Can you for example just install the Youtube apk or do you need root for that on the hdx?

_X_ says:

You need to root. On top of that they actively push out updates that break root.

Posted via Android Central App

gotroot801 says:

A not-at-all-tech-savvy relative kept going on and on about how they want us to get them an iPad for Christmas. Not because they want an iPad - they just want a tablet. Clearly I was thinking Android, but I don't trust this relative not to install a rogue app by accident. The Kindle sounds like the perfect halfway point between the walled garden of iOS and the "I don't need a second mortgage to pay for it" benefits of Android.

_X_ says:

For me it's never been about how the fire isn't pure android, it's always been about how Amazon locks you to their services.

If I was OK with vendor locked in devices I'd would chose Apple over Amazon.

What Amazon did with the Kindle was superb and a pleasure to use. But they have not done the same with tablets, their UI is clunky buggy and difficult to use.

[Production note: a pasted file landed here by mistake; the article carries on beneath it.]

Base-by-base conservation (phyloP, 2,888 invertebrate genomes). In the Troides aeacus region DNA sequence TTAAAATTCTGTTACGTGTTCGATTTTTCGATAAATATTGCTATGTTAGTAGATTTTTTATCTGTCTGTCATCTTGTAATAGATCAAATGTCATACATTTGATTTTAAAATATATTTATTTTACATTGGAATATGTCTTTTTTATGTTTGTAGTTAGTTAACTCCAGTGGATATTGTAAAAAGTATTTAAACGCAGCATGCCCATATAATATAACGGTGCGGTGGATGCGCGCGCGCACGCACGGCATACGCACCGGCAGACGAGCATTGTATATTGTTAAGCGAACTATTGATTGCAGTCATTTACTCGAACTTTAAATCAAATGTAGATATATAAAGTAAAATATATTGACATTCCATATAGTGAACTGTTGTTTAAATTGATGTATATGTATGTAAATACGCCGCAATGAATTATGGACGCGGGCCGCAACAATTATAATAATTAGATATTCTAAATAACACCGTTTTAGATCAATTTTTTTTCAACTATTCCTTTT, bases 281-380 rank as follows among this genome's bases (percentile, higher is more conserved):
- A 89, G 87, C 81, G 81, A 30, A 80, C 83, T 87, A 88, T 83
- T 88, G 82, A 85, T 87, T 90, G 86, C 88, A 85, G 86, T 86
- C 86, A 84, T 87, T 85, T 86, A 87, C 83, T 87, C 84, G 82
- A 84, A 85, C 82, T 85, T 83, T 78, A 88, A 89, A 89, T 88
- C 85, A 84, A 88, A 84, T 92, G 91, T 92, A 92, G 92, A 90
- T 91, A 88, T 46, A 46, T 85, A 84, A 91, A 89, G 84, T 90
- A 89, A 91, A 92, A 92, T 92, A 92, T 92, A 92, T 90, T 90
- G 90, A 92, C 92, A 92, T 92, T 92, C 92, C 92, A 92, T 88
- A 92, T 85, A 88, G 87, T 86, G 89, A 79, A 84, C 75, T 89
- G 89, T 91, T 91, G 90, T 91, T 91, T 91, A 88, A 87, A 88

Posted via Android Central App

JeffGr says:

The argument that the Kindle Fire is such a "locked down" device is kind of a misconception. Yes, it is designed with Amazon's services front and center, just like the Nexus devices (and other "official" Android devices) generally have the Google Play services front and center.

If you want to use other services, they are available. Directly from the Amazon App Store, you can download Netflix, Hulu Plus, Crackle, Flixter, HBO GO, numerous TV network apps (including ABC, ESPN, Showtime, etc.), Pandora, Slacker, Sirius/XM, etc. No, you can't easily get the Google services, but that is mainly because Google simply hasn't offered them. In other words, the same reason that you can't get iTunes services on non-Apple devices and you can't get Amazon's Video services on stock Android.